The HE-560 is bassier than the PM-1, and the extra bass gives it a slightly warmer tone. At the same time, its treble is more energetic and extended, allowing its presentation a more “open” feel. The extra treble energy sounds more natural to me, but the HE-560 also appears less full-bodied (i.e. “thinner”) through the midrange. This grants it a more “analytical” note presentation that some listeners may not find appealing. Overall, however, the upper midrange and treble of the HE-560 are more well-defined, more crisp and nuanced.

The mid-centric PM-1, on the other hand, sounds extremely coherent with its stronger, thicker midrange. Its bass is just a hair more boomy and it has smoother, completely fatigue-free treble that can make it sound a little vague and lacking in crispness next to the HE-560 – smoothed-over is the best term. The PM-1 also doesn’t quite have the same open, well-imaged presentation, but is more efficient and would again be my pick over the HE-560 for a transportable rig.




The OPPO PM-1 is a full-size, open-back planar magnetic headphone with fantastic craftsmanship and a top-tier price tag. It is superbly comfortable in both fit and sound – something I can really listen to for many hours straight. The design is more restrained compared to most other top-tier headphones, and the simple-to-swap parts, low amplification requirements, and easy-going sound all indicate that the PM-1 was developed just as much for the high-end consumer market as for the audiophile one.

Another piece of good news – the PM-2 model will be along shortly, utilizing the same sound reproduction technology and priced at a more reasonable $699 to nudge up the value for the more audio-minded.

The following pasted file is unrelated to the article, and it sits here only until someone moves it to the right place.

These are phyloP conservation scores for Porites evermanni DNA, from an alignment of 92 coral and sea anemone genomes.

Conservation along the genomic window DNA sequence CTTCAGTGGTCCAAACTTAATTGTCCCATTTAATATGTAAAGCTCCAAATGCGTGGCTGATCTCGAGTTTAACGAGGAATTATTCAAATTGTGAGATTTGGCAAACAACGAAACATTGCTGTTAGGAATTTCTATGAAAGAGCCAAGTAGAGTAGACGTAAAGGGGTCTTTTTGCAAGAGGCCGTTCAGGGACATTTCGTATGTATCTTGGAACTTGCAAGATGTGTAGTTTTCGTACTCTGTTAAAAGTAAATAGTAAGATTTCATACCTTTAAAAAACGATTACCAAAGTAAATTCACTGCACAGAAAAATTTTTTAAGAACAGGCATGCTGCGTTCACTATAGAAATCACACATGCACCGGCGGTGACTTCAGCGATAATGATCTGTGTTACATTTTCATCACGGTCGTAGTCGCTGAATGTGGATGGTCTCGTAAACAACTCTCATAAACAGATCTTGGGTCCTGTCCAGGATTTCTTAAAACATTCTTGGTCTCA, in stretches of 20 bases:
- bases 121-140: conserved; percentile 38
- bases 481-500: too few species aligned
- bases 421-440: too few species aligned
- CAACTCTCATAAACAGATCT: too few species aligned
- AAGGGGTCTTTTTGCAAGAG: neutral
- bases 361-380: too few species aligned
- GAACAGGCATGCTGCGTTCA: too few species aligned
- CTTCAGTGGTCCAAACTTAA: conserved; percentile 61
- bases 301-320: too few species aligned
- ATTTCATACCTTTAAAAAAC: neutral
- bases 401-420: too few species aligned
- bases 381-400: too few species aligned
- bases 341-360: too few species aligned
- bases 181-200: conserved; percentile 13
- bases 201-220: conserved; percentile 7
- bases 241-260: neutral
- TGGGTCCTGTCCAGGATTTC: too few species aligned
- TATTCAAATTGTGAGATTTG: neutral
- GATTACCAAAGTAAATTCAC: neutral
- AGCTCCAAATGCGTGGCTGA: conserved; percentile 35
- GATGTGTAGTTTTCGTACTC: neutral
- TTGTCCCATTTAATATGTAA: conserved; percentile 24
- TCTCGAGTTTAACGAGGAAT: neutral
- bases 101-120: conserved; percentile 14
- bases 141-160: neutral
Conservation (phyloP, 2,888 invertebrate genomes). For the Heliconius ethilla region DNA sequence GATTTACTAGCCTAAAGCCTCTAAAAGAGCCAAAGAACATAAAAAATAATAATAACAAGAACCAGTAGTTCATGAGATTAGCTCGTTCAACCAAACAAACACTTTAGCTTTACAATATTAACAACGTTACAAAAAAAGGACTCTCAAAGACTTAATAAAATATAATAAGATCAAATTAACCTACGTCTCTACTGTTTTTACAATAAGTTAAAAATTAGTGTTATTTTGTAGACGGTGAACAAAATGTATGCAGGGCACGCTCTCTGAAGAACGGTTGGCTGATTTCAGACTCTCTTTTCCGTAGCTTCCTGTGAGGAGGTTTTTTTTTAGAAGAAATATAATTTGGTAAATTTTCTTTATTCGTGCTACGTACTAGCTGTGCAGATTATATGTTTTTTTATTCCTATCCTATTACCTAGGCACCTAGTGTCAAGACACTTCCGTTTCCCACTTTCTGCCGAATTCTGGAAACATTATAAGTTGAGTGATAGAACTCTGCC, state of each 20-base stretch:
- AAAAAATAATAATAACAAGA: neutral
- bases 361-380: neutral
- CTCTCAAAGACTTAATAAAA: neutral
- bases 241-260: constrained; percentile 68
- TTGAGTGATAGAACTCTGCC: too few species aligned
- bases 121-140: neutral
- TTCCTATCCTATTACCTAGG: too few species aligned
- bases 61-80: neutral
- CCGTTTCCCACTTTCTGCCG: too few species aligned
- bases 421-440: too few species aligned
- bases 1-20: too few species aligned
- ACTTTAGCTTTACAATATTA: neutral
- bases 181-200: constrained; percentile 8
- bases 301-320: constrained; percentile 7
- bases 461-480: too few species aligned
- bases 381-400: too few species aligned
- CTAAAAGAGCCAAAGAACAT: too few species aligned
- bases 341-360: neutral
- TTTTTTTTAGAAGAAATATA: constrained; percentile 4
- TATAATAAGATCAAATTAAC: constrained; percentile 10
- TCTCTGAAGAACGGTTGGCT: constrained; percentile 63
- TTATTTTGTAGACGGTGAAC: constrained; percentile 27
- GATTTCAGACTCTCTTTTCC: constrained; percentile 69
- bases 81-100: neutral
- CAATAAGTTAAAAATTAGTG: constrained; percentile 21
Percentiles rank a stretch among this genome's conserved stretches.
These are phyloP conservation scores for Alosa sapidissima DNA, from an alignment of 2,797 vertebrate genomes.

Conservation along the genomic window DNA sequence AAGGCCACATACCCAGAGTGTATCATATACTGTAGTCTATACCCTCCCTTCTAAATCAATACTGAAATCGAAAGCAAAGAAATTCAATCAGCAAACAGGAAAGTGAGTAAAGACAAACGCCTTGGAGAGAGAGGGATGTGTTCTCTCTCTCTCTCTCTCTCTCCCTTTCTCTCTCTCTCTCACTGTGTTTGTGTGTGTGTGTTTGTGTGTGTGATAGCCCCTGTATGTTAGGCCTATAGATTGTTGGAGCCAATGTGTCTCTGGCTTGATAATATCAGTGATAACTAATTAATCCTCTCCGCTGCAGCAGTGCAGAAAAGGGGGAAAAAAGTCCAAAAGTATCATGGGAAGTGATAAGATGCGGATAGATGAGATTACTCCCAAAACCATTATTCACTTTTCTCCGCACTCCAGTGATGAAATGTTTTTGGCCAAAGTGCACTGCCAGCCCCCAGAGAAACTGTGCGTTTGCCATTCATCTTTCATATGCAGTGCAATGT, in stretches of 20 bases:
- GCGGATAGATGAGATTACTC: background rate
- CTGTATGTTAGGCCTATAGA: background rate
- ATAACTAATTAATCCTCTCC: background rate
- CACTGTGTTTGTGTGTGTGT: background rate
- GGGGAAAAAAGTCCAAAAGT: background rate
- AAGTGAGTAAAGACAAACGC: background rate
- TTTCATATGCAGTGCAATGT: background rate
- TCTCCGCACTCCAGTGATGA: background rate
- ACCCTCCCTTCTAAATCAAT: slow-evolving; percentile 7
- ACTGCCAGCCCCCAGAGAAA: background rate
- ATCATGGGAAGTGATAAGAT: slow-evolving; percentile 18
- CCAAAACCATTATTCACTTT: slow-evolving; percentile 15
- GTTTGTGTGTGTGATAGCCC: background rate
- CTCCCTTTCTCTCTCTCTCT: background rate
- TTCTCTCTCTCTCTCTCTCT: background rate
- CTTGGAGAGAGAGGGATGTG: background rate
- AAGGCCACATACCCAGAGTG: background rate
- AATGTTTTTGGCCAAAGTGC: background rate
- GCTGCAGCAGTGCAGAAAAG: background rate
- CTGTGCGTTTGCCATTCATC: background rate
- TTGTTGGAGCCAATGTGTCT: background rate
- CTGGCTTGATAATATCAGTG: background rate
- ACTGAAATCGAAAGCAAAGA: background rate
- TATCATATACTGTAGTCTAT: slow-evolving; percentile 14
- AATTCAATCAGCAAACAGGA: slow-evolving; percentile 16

OPPO PM-1 product page | Current price: $1099 | Can also be found on ebay.


About Author

Living in the fast-paced city of Los Angeles, ljokerl has been using portable audio gear to deal with lengthy commutes for the better part of a decade. He spends much of his time listening to music and occasionally writes portable audio reviews across several enthusiast sites, focusing mostly on in-ear earphones.


  1. theeta357 on

    Hi Joker..Great reviews as always, Can you please do a review of Casio XW-H3 Headphone.

    • ljokerl on

      Didn’t even know Casio made headphones. Learn something new every day!

  2. Daniel on

    Is it made in the U.S.A like the Audeze LCD-2 (by made I mean manufactured)?

    • ljokerl on

      The side of the headphones says they are assembled in the Philippines.

  3. Chris on

    About this review. If you were to rate its different aspects out of 10, what would you give it?

    • ljokerl on

      don’t have an established rating scale for full-size headphones so that would be very arbitrary. I’ll put it this way, though – there is no room for improvement in the build quality of the headphones or their presentation as a total package. There is some room in the sound department and a little in the comfort department as well (mostly just because of the weight necessitated by the PM drivers). Whether that makes it an 8/10, a 9/10, or a 9.32/10 really depends on where you place the competition.

      • theeta357 on

        Hello, this is totally out of context but how would you rate sony MDR 10RBT .. Was looking at this because I needed a good wireless headphones which sound great too. thanks

        • ljokerl on

          I haven’t tried these. I tried the non-wireless MDR-10 briefly a show (and liked it) but I don’t have a set to provide more detailed impressions.

          So far the best wireless sets I’ve tried are the Meelec Matrix2 and Sony SBH80, both of which are aptX-enabled.